Rental property managers getting away with illegal methods - report
Rental property managers are being accused of deceit, manipulation, and discrimination in a scathing new report.
The report by the Anglican church said some property managers are resorting to illegal methods when dealing with tenants - and are getting away with it.
It found the managers handled billions of dollars' worth of accommodation and millions of dollars in cash - but there was no legal oversight of the activities of property managers.
Property managers aren't required to have a licence, carry indemnity insurance or keep track of certain payments, the report said.
One tenant, who didn't want to be named, had a run-in with LPM Property Management in Wellington.
"A friend of ours was looking for a new flat, and they saw our current flat that we were living in listed on TradeMe up for rent. The price had been put up and we still had about two or three months left on our lease."
Another renter in Wellington, who didn't want his name made public, had a flatmate who wasn't paying his rent.
He said he and the other tenants had to terminate their lease because their property manager refused to help.
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"They knew the situation. They knew it was one person causing the problem, but because we were all signed onto the lease together they wouldn't intervene. They wouldn't kick him out.
"They said it was our problem and that we had to deal with it but because we were all on the lease together, we didn't have authority to kick him out. He was threatening us, avoiding us, very difficult to deal with - and that put a lot of pressure on us."
Housing Minister Phil Twyford was looking at ditching no-cause tenancy terminations, increasing the notice landlords have to give tenants if they are to end one and limiting rent increases to once a year.
But the conduct of property managers isn't up for scrutiny in the minister's review.
Jolyon White, director of the Anglican Advocacy Unit which wrote the report, said the evidence indicates the government should reconsider its position.
He said its decision not to enforce new laws in the property management sector in 2007 - which pushed for changes that were similar to those now being considered by the government - was a mistake.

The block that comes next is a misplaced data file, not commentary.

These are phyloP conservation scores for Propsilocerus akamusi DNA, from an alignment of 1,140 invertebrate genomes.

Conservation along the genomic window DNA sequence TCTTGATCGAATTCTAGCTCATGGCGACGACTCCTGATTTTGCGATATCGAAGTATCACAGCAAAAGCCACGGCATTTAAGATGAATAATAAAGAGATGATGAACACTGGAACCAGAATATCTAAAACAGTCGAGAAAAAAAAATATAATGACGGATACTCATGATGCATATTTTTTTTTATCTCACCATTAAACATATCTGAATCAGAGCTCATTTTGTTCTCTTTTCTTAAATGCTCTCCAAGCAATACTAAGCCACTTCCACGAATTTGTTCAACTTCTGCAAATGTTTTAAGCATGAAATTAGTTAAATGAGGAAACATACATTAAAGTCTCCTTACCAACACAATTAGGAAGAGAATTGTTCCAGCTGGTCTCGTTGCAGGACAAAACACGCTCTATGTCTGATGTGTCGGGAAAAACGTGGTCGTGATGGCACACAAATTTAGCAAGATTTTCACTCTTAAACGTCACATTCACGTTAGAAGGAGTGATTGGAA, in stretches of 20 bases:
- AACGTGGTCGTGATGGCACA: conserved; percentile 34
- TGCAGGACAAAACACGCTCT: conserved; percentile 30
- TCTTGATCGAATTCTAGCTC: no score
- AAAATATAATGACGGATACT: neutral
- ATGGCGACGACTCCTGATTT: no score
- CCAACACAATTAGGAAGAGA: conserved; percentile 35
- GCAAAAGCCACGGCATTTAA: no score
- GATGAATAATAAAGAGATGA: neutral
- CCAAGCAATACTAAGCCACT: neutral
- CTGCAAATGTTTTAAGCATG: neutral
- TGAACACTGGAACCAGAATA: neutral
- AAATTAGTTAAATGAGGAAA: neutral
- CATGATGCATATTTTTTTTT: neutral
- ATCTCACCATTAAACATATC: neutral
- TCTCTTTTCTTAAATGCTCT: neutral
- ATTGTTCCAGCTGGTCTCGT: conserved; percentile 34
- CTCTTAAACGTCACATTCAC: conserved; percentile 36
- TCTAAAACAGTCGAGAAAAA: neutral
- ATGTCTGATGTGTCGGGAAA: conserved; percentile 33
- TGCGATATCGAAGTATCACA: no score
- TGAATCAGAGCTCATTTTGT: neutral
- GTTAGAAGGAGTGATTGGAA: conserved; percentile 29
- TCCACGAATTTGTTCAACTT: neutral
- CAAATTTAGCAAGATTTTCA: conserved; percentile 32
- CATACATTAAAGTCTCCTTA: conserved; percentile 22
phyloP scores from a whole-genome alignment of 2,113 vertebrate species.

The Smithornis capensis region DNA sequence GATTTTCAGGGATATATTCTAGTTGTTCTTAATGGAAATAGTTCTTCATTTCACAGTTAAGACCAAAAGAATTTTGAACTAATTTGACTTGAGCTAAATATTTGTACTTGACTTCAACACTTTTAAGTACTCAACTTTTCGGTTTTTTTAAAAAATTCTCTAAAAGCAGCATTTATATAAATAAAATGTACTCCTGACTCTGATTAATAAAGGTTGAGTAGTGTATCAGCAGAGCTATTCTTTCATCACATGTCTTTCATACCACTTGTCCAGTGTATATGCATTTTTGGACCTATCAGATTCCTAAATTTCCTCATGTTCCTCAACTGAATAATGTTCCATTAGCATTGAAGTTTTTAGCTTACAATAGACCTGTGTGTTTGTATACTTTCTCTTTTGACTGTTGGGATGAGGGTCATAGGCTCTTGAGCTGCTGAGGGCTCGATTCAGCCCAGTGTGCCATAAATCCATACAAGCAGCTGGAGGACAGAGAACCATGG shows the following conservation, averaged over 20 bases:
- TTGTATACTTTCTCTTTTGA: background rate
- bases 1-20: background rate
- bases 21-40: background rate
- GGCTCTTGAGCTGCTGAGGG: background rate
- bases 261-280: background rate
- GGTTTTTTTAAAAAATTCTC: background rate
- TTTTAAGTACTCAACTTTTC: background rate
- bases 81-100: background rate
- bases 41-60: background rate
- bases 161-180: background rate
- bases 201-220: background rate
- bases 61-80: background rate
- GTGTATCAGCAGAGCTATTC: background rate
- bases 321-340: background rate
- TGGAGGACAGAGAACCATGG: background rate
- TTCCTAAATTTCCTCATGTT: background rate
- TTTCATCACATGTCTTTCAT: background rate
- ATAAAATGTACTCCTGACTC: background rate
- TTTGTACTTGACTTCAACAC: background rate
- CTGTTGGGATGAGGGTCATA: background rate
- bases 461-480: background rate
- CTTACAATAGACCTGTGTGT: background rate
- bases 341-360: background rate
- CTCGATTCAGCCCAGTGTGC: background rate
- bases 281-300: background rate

"The decision was made then that it wasn't an urgent need and that there wasn't significant harm that was going to be caused. I would say the last 10 years has demonstrated that there has been significant harm caused - that decision was quite a serious oversight."
Mr White said some tenants are reluctant to step forward out of fear.
He said the current system wasn't doing them any favours.
"The majority of people are unwilling to talk about their problems because they know their ability to rent another place might be put in jeopardy by it.
"We want there to be an independent regulation or an oversight body of property managers because otherwise you have tenants who are in a vulnerable position very often, who have to bring their complaint to the people that they have the complaint with."
Rent Right Property Management Christchurch director David Hopkins said changes have to be made for the sake of the industry.
"There should be a standard for all managers - and that should be connected to ongoing education, just like it is in the real estate industry when you're selling property. The consumer needs to be protected and needs to know they're dealing with professionals."
Mr Hopkins said the industry was very professional, but new regulations will flush out the law breakers.
"[Property managers have to be] aware of tenancy law and the standards that are set by any regulating body - you need to know what they are. Operating trust accounts legally and effectively. Just good, solid standards within the industry."
The Anglican Advocacy Unit had recommended the government look at the existing regulation of real estate agents and other sectors in New Zealand - as well as rules in the United Kingdom.
It remains in talks with the government about having the changes implemented.